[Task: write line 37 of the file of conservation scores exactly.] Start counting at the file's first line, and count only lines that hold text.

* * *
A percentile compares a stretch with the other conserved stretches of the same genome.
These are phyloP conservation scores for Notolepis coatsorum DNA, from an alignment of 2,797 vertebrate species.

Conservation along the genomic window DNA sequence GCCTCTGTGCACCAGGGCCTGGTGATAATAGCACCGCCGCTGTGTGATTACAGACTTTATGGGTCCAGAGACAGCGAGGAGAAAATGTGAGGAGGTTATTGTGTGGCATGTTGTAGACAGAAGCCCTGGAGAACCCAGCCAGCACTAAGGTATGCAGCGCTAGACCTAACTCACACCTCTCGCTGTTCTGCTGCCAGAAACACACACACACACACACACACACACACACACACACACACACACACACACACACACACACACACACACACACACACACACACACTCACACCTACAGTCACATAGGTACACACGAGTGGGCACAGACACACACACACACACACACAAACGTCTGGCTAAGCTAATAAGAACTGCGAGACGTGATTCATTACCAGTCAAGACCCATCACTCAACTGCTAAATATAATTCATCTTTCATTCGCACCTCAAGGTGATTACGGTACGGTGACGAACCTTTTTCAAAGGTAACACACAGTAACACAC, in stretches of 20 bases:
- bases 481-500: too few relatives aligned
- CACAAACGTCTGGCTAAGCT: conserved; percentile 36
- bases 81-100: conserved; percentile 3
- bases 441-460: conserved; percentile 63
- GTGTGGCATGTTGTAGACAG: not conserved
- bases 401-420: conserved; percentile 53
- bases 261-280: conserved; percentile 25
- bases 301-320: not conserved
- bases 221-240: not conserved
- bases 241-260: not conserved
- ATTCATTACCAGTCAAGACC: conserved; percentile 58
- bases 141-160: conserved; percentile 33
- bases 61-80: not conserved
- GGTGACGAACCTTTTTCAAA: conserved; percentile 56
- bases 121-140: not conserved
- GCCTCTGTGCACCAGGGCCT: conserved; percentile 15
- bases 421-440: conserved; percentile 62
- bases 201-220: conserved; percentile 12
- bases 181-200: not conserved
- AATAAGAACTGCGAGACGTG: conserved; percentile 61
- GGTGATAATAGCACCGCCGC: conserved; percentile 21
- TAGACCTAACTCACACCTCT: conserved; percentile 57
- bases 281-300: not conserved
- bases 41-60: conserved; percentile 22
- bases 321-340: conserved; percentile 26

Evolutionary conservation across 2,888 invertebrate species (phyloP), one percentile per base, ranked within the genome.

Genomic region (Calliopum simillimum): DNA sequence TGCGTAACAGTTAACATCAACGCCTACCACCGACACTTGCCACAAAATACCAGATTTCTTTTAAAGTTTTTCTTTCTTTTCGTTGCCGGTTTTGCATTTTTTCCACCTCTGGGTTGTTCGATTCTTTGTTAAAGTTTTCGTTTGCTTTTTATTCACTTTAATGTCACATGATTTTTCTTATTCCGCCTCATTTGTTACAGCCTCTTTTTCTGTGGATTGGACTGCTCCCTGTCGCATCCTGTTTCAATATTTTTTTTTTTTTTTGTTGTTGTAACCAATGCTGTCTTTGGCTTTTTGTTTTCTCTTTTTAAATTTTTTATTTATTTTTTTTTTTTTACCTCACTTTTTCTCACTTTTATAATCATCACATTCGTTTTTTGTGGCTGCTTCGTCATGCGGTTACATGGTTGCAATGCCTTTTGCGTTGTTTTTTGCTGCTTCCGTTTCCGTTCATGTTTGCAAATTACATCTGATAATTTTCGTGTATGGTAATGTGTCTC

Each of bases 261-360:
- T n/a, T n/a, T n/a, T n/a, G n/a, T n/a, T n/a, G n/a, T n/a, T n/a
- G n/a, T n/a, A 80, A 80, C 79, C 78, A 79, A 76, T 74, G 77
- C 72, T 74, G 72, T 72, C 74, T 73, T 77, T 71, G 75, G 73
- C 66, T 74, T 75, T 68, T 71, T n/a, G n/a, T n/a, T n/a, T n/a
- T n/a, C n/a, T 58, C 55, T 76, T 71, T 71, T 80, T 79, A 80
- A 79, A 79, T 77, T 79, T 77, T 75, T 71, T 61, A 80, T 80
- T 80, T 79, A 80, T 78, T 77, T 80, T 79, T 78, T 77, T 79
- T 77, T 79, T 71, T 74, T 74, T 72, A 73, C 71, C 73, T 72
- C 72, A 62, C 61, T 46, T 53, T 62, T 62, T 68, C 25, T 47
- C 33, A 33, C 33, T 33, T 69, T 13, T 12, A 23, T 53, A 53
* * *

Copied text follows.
- A 79, A 79, T 77, T 79, T 77, T 75, T 71, T 61, A 80, T 80